Inspired by nature: the next generation of medical textiles

Prof Mohsen Miraftab, University of Bolton
Chemists and materials scientists have long been inspired by Mother Nature. High-performance swimwear based on the texture of sharkskin, and smartphone screens that have learned from the naturally-antireflective coatings in moth eyes are just two high-profile examples. At the University of Bolton, we’re working on a range of bio-inspired materials that may change the way the human body heals itself.

We all know that wound dressings are important - they must be able to absorb any excess liquid from the wound and protect it from infection. But we’re working on a dressing that does more than that, and it takes its inspiration from shellfish.

For hundreds of years, chitosan, a compound found in crabshells, has been said to have healing abilities. And research data backs up that claim, showing it to be antimicrobial. But it is brittle as a fibre, limiting its practical uses as a wound dressing. To solve that issue, we added chitosan to alginate, a highly absorbent gel used in many dressings. We found that the resulting hybrid fibre (which we call alchite) combines all of the advantageous properties of both individual fibres. In addition, alchite reacts with the salt found in sweat to dissolve gradually over time and releases the antimicrobial chitosan – meaning no need to painfully remove the bandage once the wound has healed. We’re now in the process of turning this research in a real-world product.

Looking further ahead, we are also developing artificial tendons to speed up the injury healing process, modelled on real tendons. Tendons connect muscle to bone, and while they are extremely strong, once damaged they can take weeks or months to fully repair, leaving athletes on the sidelines for extended periods. We have developed a process (patent pending) that creates continuous fibres of collagen. This fibre could then be spun like thread and woven into any shape. Because collagen is fully biocompatible – in fact, it’s the same material that bone tissue grows on – we believe that it could act as a ‘scaffold’ for cells to grow on. In this case, it could help to reconstruct or repair tendons. This work is ongoing – the next stage will be to scale it up, and take it beyond the lab environment.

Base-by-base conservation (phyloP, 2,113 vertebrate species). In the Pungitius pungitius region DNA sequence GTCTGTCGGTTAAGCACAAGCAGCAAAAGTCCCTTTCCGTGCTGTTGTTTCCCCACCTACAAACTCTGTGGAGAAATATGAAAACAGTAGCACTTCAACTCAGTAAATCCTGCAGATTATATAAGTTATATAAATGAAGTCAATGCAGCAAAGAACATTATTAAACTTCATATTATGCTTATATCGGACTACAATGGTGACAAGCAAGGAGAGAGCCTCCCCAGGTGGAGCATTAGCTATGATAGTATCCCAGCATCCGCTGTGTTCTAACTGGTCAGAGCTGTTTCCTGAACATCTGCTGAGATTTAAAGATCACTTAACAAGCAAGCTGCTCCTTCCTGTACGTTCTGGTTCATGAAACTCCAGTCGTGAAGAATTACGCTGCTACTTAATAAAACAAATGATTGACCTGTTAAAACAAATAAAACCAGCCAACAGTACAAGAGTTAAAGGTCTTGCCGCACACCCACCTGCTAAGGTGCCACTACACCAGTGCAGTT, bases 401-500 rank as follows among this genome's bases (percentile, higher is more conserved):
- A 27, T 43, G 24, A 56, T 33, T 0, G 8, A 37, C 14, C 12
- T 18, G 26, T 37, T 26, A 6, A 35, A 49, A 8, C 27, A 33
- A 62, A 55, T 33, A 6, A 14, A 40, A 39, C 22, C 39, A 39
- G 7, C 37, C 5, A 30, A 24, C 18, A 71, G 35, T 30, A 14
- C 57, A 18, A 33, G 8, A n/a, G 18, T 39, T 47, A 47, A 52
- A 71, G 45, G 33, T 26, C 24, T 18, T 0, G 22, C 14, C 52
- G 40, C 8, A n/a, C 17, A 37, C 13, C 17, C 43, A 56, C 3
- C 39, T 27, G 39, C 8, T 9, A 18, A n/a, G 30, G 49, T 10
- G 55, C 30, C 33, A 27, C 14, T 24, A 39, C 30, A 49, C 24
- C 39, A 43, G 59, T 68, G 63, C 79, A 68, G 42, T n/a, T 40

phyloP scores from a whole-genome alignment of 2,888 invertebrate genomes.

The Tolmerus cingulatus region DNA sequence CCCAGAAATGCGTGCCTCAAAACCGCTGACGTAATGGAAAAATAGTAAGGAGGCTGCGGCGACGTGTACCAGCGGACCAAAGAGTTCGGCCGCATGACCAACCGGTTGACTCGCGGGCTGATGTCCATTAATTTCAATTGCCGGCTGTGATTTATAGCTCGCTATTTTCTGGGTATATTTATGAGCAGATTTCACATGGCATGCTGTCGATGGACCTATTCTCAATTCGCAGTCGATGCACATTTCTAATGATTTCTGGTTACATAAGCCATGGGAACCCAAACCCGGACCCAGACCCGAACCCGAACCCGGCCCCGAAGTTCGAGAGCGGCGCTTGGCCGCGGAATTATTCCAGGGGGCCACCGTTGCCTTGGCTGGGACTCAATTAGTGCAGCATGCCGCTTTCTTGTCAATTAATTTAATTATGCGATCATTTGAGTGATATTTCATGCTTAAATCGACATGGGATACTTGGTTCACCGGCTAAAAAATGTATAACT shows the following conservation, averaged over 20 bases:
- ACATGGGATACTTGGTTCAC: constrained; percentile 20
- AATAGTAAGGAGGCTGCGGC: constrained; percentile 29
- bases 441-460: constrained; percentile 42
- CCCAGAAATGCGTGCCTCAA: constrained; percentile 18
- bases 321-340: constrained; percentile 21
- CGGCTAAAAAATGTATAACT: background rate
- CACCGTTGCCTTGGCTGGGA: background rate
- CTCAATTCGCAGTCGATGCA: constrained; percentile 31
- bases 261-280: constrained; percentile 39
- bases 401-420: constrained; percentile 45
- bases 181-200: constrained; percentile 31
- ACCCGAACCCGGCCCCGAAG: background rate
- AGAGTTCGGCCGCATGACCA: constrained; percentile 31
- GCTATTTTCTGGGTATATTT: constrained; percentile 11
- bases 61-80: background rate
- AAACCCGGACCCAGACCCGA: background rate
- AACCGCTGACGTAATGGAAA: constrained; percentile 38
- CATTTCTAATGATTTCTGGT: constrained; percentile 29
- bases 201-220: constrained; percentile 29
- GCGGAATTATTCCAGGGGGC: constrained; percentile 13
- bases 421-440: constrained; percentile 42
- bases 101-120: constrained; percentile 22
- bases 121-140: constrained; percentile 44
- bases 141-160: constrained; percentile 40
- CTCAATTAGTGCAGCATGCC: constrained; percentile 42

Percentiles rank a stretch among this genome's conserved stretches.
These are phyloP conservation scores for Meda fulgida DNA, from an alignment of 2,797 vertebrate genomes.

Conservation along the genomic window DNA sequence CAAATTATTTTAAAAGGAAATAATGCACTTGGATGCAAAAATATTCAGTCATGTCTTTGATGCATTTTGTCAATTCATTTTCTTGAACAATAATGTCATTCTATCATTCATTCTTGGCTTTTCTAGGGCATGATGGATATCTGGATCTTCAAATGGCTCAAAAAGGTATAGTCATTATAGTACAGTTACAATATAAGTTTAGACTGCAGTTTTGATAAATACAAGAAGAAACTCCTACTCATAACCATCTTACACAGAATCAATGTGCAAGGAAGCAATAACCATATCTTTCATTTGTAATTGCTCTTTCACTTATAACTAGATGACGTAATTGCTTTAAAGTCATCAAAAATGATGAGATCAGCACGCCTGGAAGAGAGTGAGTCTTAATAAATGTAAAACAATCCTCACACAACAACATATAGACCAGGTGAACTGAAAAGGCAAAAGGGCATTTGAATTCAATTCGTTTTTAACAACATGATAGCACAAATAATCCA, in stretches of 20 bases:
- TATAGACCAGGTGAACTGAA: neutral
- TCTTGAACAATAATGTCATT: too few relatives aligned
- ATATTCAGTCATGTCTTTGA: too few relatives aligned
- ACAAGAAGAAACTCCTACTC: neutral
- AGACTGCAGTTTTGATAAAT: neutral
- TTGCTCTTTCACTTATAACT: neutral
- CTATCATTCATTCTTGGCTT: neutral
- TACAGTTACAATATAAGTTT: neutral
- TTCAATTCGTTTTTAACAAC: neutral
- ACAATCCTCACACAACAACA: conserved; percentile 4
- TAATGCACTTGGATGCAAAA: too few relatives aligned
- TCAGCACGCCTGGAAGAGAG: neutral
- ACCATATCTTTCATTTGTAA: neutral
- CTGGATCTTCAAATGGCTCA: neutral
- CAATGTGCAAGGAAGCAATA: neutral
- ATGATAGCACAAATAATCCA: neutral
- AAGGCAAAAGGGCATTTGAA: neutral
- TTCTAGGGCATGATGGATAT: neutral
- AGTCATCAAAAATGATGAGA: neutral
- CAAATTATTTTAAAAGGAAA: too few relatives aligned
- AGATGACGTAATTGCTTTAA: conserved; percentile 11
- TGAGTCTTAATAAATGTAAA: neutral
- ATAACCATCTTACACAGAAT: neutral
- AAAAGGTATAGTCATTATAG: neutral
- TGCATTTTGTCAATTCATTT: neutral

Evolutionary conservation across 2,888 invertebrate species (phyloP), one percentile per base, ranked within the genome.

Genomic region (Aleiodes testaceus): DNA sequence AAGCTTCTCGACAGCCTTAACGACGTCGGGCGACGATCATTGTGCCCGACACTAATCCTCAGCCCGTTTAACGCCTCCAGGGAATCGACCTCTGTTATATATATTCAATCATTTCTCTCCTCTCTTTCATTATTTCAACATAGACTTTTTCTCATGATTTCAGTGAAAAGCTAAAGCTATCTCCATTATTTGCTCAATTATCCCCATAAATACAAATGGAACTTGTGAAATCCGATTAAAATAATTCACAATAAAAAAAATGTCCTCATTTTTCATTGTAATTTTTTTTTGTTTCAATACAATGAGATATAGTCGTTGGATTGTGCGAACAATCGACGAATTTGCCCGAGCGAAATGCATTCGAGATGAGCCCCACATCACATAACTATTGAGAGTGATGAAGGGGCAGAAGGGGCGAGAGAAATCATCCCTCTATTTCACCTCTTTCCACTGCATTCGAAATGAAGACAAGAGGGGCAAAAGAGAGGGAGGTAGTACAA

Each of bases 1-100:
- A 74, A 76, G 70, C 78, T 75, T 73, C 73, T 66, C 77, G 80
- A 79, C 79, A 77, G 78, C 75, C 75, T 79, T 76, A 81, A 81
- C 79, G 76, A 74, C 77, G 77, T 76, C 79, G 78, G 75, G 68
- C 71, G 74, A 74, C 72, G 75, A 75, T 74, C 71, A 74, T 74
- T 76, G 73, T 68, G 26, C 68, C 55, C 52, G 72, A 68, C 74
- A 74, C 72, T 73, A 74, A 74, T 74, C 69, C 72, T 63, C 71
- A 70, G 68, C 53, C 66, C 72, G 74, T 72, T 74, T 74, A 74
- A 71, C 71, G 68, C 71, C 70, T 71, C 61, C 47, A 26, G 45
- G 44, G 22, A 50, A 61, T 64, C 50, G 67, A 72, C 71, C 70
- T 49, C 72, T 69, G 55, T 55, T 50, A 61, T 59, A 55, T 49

Another bio-inspired textile that our team at Bolton is researching is tiny prosthetic grafts to improve blood flow. Grafting is a process by which damaged tissues can be repaired by implanting a scaffold material, either biodegradable or non-biodegradable. Vascular conditions have long used prosthetic grafts in their treatment, but their narrow diameter, combined with the build-up of cholesterol, often causes them to fail. We’re working on specially designed gelatine-based grafts that may alleviate this problem, by preventing or minimising the collection of cholesterol on the inner surface of these grafts. We’re now looking for a partner to work on in-vivo tests for these grafts, but early stage results look positive.

Bolton is a partner organisation of the Knowledge Centre for Materials Chemistry (KCMC), which promotes collaborative R&D and research exploitation. Steve McBride, Technology Transfer Manager at the KCMC said, “The work that Bolton have been doing in the area of bio-inspired materials is nothing short of ground-breaking. They’ve looked at existing problems and found novel, unique solutions, which could make a real difference to how we treat a range of medical conditions.” Through our work with the KCMC we are looking for partners to help ensure this research fulfils its real-world potential.

There is no doubt that textiles address many fundamental issues in medicine. With the addition of micro- and nanomaterials, and cross-disciplinary working, we’ve been able to expand their function ever further. Long may that continue!

Author
Prof Mohsen Miraftab

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